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23(4)_ Blue Water Spawning

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SINGLE PAPER

Volume 23, Issue 4 – 15 March 2018

Mandy T. Etpison and Patrick L. Colin: Blue Water Spawning by Moorish Idols and Orangespine Surgeonfish in Palau: Is it a “Suicide Mission”?, pp. 121-136

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SINGLE PAPER

Volume 23, Issue 4 – 15 March 2018

Mandy T. Etpison and Patrick L. Colin: Blue Water Spawning by Moorish Idols and Orangespine Surgeonfish in Palau: Is it a “Suicide Mission”?, pp. 121-136

Abstract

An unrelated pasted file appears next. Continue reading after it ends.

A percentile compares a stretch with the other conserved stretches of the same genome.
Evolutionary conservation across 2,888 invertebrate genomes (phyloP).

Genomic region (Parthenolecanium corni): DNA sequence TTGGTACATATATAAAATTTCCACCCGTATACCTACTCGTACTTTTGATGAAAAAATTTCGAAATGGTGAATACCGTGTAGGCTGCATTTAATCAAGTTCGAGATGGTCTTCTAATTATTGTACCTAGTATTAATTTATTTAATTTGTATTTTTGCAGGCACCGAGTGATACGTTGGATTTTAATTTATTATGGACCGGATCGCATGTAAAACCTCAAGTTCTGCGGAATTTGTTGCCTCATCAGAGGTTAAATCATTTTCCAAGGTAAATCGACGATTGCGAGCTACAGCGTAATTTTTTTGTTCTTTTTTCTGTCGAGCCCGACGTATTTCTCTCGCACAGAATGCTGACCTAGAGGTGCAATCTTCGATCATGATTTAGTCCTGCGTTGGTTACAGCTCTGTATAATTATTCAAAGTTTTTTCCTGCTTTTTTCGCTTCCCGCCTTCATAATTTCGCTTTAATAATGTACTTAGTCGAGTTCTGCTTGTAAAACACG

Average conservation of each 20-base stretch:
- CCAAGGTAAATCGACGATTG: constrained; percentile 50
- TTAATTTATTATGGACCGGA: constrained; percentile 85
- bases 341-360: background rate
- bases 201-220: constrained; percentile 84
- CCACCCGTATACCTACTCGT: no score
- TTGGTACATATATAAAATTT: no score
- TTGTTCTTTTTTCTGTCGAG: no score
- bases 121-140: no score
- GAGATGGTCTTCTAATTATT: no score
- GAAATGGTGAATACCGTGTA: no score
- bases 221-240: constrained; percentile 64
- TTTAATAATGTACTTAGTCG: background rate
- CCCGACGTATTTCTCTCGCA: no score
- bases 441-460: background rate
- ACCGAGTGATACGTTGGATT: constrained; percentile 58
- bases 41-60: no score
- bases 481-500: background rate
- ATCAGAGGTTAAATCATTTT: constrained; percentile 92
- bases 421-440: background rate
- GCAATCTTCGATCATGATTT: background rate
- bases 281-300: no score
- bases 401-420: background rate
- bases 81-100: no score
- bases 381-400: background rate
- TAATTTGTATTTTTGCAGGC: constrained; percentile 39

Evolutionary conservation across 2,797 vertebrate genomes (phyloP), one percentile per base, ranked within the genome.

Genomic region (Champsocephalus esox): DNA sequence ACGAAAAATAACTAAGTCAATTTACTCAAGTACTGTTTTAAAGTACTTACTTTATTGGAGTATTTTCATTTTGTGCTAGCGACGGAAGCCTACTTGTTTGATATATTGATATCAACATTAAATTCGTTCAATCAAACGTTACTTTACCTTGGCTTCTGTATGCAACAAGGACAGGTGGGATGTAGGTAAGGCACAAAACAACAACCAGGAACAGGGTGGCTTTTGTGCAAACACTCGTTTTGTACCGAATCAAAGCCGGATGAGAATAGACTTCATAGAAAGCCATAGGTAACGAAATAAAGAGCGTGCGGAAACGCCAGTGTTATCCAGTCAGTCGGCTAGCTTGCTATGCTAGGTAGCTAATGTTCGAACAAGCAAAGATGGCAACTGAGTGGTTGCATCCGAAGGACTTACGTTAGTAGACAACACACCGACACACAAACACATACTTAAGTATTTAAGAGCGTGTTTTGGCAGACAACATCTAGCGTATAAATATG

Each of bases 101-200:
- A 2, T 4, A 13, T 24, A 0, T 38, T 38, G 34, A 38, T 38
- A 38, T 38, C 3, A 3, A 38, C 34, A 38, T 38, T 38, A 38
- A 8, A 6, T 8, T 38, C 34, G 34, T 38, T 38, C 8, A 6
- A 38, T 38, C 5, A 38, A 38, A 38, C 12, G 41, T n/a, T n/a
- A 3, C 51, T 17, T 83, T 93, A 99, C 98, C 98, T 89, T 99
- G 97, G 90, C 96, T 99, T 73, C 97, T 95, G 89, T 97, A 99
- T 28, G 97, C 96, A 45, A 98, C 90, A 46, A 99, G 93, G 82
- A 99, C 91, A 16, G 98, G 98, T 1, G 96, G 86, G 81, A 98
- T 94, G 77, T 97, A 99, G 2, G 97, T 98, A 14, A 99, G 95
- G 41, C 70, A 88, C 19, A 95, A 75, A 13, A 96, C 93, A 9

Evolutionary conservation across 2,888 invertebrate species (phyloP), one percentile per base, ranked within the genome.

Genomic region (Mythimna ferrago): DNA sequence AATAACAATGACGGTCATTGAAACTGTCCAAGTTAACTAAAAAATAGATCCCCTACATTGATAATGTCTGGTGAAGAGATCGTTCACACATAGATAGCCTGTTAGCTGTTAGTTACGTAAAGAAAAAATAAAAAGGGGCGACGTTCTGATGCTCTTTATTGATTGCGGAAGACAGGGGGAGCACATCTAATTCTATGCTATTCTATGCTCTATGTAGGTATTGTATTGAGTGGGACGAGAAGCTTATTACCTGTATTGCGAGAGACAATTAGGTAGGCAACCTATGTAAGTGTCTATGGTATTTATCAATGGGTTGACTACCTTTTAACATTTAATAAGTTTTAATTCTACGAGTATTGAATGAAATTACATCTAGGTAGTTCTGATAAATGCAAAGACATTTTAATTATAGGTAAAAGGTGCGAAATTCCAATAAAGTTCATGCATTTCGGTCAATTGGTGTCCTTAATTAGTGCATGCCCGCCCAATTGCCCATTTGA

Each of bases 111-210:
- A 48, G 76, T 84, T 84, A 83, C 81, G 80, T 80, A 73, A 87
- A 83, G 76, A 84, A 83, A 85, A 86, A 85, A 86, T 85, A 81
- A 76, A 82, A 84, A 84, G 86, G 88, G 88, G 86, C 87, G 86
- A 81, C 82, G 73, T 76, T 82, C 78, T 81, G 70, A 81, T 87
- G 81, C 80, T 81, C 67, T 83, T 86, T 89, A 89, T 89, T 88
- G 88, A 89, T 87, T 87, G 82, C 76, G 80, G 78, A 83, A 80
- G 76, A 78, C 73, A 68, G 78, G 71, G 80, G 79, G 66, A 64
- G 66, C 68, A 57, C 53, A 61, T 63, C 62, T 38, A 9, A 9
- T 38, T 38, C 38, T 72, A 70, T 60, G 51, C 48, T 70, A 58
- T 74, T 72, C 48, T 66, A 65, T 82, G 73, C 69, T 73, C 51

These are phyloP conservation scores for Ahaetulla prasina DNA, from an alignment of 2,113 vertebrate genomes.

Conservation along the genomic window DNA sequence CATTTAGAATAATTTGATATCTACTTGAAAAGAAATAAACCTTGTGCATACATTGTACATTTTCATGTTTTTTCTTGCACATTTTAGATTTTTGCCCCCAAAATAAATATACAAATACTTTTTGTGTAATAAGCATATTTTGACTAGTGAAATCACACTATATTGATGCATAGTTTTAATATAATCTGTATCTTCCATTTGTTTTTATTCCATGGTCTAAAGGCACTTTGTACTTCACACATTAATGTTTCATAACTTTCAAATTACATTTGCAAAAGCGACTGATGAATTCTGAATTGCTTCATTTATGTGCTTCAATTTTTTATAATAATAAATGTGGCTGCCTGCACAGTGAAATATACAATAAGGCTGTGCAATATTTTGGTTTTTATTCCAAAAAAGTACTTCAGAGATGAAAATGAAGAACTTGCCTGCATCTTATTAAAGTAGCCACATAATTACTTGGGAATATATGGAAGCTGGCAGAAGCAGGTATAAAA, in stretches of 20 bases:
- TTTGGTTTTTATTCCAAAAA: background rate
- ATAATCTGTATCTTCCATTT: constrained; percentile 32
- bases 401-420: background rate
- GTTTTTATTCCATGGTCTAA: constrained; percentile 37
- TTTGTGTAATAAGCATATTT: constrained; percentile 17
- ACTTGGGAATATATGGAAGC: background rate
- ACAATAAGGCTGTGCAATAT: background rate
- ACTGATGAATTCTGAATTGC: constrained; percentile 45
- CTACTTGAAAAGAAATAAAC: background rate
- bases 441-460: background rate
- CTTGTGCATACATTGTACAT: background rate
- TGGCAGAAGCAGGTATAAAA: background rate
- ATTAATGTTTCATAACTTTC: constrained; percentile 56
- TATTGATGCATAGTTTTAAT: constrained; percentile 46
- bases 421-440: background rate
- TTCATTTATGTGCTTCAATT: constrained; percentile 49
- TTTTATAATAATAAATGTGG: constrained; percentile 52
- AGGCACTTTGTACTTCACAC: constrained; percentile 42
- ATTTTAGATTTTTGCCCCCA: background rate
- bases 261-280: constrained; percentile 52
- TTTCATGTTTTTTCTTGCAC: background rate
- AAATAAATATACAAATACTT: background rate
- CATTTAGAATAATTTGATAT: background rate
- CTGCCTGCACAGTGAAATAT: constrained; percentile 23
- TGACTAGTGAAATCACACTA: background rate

Spawning aggregations of the moorish idol (MI) and orangespine surgeonfish (OSS) were found on the western barrier reef of Palau. MI aggregated around the first quarter moon from Dec. to Mar., with largest groups in Jan. and Feb. Fish arrived near the sites in the morning, grouped together and moved up and down the reef face up in late morning attracting the attention of predators. At mid-day they ascend from the reef out into open water away from the reef. Gray reef sharks follow them and attack at the surface in a feeding frenzy. A high percentage of the ascending adults are eaten and few return safely to the reef. OSS aggregated in the same months, but on the last quarter moon with fewer observations being made. The observation of both fishes ascending high above and moving away from the reef to spawn is unusual and is termed “blue water spawning” with only a few similar examples known. Previously the importance of reef sharks in influencing reef fish spawning behavior has been reported as non-existent to “moderate” (a few spawning fish taken by sharks). This example of many individuals being taken by predators represents an extreme only reported previously for a grouper aggregation. The occurrence of sharks at the site during aggregation and spawning is indicative of a close relationship with reef fishes. The apparent high rate of predation on spawning MI and OSS may be specific to these study sites and it is likely individual fishes are generally iteropareous.